Crocodiles - Dreamless

by Jim Cunnar Rating:8 Release Date:2016-10-21

In this day and age of diminishing record sales and the importance of touring to make a living, any band that is able to release multiple long-players has to have some chops. San Diego’s Crocodiles fits the bill, having released five albums since 2009. 2012’s Endless Flowers was particularly excellent, a brilliant collection of fuzzy psych pop.  Their sixth album Dreamless sees the band go in a darker, moodier direction both lyrically and musically, a move which makes for a more challenging listen. 

Prior singles like “Bubblegum Trash”, “Peroxide Hearts” and “I Like It In The Dark” were Jesus and Mary Chain throwbacks, songs which exuded a certain cool swagger that were just plain fun.  Core members Brandon Welchez and Charles Rowell can craft songs full of distorted noisy guitar riffs with the best of their contemporaries. Dreamless is a significant departure from their prior formula, with the guitars taking a back seat to more synths and electronics.

Opener “Telepathic Lover” layers jangly guitars with tambourines and dreamy keyboards, punctuated by Welchez’s vocal ability to channel Marc Almond, a song which would fit nicely on any prior Crocodiles release.  The skies begin to darken on follow up “Maximum Penetration”, warning “Don’t let the creeps get you down” over a Spoon-infused groove.  “Welcome To Hell”, whose beginning baseline pays homage to MJ’s Billie Jean, begins the descent into the rabbit hole and “I’m Sick” (think early Cure hooking up with New Order and Berlin) finishes the plunge.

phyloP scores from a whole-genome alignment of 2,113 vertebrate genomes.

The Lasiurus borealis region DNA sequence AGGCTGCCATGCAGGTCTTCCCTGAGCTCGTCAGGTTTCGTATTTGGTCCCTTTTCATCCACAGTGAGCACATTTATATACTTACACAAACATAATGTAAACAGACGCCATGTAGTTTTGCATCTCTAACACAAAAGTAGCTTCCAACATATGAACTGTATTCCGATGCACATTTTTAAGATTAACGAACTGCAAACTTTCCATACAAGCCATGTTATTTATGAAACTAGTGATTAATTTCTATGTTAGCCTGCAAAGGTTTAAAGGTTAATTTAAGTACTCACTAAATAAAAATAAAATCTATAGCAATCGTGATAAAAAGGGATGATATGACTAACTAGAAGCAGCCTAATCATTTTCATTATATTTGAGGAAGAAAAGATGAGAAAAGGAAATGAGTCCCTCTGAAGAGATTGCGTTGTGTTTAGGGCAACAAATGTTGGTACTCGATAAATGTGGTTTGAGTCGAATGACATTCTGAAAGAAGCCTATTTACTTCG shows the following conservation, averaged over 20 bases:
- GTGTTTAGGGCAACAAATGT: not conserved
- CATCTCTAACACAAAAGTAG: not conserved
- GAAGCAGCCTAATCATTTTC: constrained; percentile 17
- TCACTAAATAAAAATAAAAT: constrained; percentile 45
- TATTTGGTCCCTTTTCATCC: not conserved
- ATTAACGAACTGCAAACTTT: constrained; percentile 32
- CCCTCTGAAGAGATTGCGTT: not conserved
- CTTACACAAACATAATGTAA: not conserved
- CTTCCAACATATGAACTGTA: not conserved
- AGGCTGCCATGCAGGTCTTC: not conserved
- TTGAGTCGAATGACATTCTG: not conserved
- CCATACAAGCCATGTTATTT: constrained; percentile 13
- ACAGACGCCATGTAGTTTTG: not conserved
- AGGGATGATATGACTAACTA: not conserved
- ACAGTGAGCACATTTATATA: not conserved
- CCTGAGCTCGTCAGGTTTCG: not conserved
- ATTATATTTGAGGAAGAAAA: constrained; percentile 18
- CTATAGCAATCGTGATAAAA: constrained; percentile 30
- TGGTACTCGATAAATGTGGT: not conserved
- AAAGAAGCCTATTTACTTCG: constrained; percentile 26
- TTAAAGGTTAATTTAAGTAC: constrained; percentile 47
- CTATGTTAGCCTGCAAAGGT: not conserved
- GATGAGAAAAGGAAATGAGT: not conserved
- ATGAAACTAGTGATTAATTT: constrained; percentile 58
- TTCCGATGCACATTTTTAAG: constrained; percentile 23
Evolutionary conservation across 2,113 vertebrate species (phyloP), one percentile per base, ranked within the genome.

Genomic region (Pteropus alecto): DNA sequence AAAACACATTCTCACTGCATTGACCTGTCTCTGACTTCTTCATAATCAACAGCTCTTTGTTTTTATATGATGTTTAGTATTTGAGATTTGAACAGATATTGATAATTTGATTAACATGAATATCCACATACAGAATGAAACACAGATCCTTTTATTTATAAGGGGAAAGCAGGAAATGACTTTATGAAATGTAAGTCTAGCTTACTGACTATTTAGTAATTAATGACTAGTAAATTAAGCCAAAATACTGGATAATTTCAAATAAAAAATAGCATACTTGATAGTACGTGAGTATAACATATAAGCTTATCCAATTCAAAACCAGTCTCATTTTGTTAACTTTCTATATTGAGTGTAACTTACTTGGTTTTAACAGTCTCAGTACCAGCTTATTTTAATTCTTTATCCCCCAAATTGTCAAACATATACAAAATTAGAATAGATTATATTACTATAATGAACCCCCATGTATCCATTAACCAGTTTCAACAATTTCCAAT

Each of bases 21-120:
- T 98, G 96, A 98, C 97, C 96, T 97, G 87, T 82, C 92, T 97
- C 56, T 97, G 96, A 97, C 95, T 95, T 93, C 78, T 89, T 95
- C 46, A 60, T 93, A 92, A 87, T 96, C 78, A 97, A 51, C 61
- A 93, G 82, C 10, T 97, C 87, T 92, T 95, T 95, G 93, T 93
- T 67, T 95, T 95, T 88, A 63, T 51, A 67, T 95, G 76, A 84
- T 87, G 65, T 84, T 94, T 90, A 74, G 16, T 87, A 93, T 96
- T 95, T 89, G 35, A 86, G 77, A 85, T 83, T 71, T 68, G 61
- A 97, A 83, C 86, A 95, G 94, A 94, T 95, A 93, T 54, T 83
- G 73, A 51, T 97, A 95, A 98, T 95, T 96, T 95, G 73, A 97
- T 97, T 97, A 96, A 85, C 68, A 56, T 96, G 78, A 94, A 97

“Alita” churns along like Breakfast In America era Supertramp, followed by the fantastic “Jumping on Angels”, a caffeinated Madness influenced dancer.  “Jailbird” is a grimy eff-you, chock full of distortion and snarl. It’s the highlight of the album, hands down.  Unfortunately, the album’s finale is the weakest link, the anaemic “Not Even In Your Dreams”.  It’s a song with potential but the production doesn’t fit the vibe of the rest of the album. 

At first, I was underwhelmed with Dreamless. 2016 has been the year of guitars becoming synths and synths becoming guitars, and Dreamless jumps on that bandwagon.  But as I took the album for a few more spins, it really grew on me.  Welchez and Rowell take us to the brooding edge of something darker. Its kind of exciting, but only in short doses.

Hopefully the turmoil which led to Dreamless is temporary, because the world could use an album full of good scuzzy guitar laden pop songs right about now, the kind that Crocodiles can write in spades.

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